Sapporo RubyKaigi 2012

This month I had the opportunity to attend a Ruby conference called Sapporo RubyKaigi. Sapporo RubyKaigi is a Japan regional conference which has been held each year since 2008.

Why Sapporo RubyKaigi 2012 was a major Ruby conference

There are traditionally in Japan two types of conferences about Ruby. RubyKaigi, held in Tokyo, which aims at having an international impact, and some regional conferences organized by local user groups.

After the explanations I gave you, you may wonder why a French guy decided to attend some regional conference in Japan and not the big one in Tokyo.

Well, there are a few reasons.

First, Ruby was created in Japan and is still developed there as the vast majority of the maintainers are Japanese. In other words, Japan is definitely the heart of the action when it comes to Ruby, and if you want to have the chance to attend some particular conferences you'll have to fly there. Second, there was no international RubyKaigi in 2012 and somehow, slowly but surely, Sapporo Ruby Kaigi became the big thing this year. It even gained an international reputation thanks to the Sapporo RubyKaigi staff who invited international guests.

All the informations about the conferences were also provided in English which happened to be very helpful when you don't speak a word of Japanese like most of the international attendees. For instance, two out of three keynotes were given by non-japanese participants. Long story short, this conference was three days of high level talks given by Matsumoto Yukihiro himself (aka Matz, creator of Ruby), Ruby commiters and famous Rubyists. An international touch was also given by the presence of Heroku that has invested in Ruby for several months now by hiring Matz and Ko1 (main developers of the Ruby vm).

It was definitely the place to be!


Let's get something clear: the Sapporo RubyKaigi staff made a hell of a good job. From the venue, the communication, the use of ustream (Room A and Room B), the translation of talks on a side screen, to the bottle of water provided to resist the temperature of 30°c - 86°F (which is probably a record at this time of the year in Sapporo), everything was definitely perfect!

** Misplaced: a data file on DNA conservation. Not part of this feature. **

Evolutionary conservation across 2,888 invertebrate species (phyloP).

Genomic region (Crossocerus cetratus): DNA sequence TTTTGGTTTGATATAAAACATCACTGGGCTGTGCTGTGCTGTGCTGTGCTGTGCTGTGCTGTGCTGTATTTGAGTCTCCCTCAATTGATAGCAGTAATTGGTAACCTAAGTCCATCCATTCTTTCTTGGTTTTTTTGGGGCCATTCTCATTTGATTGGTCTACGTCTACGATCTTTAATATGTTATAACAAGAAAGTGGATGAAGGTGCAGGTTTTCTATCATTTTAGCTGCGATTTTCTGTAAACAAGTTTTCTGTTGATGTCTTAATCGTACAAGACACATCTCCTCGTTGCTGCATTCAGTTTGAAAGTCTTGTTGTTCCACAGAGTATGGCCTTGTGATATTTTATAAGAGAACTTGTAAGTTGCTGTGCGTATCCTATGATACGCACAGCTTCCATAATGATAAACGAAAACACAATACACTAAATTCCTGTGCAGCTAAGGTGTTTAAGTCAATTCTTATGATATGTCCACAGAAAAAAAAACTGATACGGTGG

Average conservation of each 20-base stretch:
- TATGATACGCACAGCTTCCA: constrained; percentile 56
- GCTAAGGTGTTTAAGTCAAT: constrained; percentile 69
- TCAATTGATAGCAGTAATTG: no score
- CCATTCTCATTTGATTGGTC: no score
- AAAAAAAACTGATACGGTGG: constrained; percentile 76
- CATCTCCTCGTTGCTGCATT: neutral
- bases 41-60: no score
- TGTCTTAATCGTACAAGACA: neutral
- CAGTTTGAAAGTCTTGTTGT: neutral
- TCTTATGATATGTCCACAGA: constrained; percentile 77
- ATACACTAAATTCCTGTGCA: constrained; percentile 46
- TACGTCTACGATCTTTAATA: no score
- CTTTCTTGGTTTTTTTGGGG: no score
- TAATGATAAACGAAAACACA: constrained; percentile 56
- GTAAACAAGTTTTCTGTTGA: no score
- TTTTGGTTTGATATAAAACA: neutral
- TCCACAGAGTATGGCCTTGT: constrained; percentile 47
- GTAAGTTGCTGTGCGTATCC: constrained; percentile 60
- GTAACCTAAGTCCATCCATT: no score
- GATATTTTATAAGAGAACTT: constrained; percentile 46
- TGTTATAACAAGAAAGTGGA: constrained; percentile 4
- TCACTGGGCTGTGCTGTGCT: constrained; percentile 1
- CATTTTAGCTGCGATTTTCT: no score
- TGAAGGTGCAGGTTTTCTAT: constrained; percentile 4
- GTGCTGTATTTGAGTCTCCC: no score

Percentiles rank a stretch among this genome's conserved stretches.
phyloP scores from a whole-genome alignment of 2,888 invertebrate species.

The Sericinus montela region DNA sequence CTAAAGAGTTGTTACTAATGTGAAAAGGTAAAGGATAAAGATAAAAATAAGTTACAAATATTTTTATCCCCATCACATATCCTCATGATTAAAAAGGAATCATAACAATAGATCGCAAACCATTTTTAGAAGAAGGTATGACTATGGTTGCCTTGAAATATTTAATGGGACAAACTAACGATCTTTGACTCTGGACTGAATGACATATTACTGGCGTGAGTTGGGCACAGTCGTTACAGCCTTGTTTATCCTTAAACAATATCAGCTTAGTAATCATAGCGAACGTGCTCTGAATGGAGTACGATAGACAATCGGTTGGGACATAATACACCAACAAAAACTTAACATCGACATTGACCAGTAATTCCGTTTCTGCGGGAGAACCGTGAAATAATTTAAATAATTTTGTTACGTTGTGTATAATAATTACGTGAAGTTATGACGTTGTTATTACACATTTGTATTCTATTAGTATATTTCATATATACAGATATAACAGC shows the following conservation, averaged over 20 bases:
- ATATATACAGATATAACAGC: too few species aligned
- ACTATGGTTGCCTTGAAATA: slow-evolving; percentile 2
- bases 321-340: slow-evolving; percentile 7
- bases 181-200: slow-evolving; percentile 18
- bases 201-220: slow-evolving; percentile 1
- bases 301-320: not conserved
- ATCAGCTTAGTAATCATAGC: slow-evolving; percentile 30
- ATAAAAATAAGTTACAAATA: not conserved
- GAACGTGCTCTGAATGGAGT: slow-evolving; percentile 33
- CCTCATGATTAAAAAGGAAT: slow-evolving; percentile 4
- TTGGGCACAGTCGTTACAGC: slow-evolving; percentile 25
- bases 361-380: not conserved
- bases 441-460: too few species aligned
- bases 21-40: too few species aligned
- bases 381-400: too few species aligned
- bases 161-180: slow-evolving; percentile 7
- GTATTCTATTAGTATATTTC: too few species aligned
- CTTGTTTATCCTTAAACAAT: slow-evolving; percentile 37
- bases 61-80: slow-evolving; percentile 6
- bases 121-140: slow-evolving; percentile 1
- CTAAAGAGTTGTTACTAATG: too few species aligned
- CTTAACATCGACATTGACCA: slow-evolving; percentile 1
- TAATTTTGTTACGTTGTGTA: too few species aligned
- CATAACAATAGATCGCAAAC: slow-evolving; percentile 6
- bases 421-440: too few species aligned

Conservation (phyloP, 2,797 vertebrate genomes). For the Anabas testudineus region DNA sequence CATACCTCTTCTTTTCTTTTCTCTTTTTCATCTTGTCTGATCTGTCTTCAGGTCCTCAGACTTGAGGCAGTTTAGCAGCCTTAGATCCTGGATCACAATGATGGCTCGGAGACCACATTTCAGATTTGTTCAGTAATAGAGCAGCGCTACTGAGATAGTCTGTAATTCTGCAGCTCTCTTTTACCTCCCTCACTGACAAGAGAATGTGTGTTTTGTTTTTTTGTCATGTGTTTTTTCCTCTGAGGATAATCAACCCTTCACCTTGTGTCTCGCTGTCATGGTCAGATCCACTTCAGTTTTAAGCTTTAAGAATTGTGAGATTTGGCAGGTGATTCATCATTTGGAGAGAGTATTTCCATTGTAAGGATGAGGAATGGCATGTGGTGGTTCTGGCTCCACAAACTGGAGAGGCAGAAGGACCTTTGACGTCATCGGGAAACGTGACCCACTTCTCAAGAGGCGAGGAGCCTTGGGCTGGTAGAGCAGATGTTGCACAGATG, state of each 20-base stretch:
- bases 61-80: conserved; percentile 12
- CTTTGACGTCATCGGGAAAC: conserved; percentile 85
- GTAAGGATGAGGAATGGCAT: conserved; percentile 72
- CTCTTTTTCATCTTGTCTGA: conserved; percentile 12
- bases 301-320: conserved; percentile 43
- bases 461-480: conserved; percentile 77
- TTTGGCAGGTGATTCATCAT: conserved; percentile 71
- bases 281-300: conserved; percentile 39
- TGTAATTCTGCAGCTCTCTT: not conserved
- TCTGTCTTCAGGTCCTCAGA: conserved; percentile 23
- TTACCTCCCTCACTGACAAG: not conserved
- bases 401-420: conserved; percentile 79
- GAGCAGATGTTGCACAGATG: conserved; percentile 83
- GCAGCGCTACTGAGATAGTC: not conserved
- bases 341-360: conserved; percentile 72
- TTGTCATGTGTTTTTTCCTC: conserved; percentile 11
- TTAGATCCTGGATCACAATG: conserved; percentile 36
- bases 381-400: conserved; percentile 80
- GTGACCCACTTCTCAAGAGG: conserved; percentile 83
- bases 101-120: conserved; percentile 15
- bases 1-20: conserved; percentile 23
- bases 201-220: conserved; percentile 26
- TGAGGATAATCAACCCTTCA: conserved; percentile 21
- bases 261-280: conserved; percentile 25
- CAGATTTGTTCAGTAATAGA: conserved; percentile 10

Everything related to the conference was just top notch. Period.


I won't speak in details of the talks, since I couldn't attend all of them but I will discuss here the main topics of this 2012 conference.

By the way, some talks can be seen at vimeo if you are interested.

Ruby Internals

A few talks were about Ruby internals, like the improvements made to the ruby VM (this will lead later to some specifics blog posts), and Garbage Collection in Ruby. Very interesting talks, but definitely not the most simple ones to follow because of their focus on C.

Better use of Ruby

How to use Ruby in a more efficient way has become a recurring topic nowadays in the Western Ruby community. It can include issues like how to write some complex rails applications and keep them easily maintainable with DCI and better object orientation but also some less common yet interesting subjects like functional programming with Ruby, or the use of Pattern Matching.

How to work with Legacy

Ruby is almost 20, and rails is 8 so Legacy is becoming more and more a reality now. The talks mainly focused on the problems present in those applications, and how to solve them, since maintaining a 1.2 rails application is not an easy task…

Getting better as a coder

"Do it yourself", "Make clear code", "Have fun", "Keep learning" were at the center of those talks, very community oriented and in line with the idea behind the creation of Ruby.


Talks and serious business were not the only events of this conference. On Saturday, a party and an after-party were organized by the staff. It was the occasion for the community to talk for a few hours around some good food and drinks. It was quite a cosmopolitan crowd, with people coming from all over the world and from various regions of Japan, but nevertheless sharing a common idea about Ruby and code. Most of all, everybody there had a common desire to exchange and learn from each other.

At lunch time, some events were also organized and I had the chance to participate in a workshop about Druby. Druby brings distributed object to Ruby (but that's another story that will certainly be discussed in another blog entry).


Well, let's face the truth, it was a Japanese conference which happened to have an international flavor but yes, as you may guess, most of the talks were in Japanese. However, the staff did their best to provide the best experience possible for non-Japanese speakers: during all the talks, a team of translators provided a translated version of the talk on a side screen, which was absolutely awesome when you don't speak a word of Japanese. What a great idea!


I'm pretty sure I forgot to mention some other awesome events, but well, it's time to conclude.

Sapporo RubyKaigi took as baseline "We code", and we can say that it was the main theme of the whole conference. Most of the talks were really code oriented, about problem solving, about sharing ideas, and about getting better as a coder. Long story short, it was real pleasure for a ruby coder from Day 1.

If you have the opportunity to attend as a simple participant lost in the crowd or, even better, as a speaker, you definitely should go. You will learn so much, and have the opportunity to meet some awesome people who have a real passion for Ruby.

And, as a bonus, Sapporo is really a nice place to see.

I will definitely try to participate again next year!

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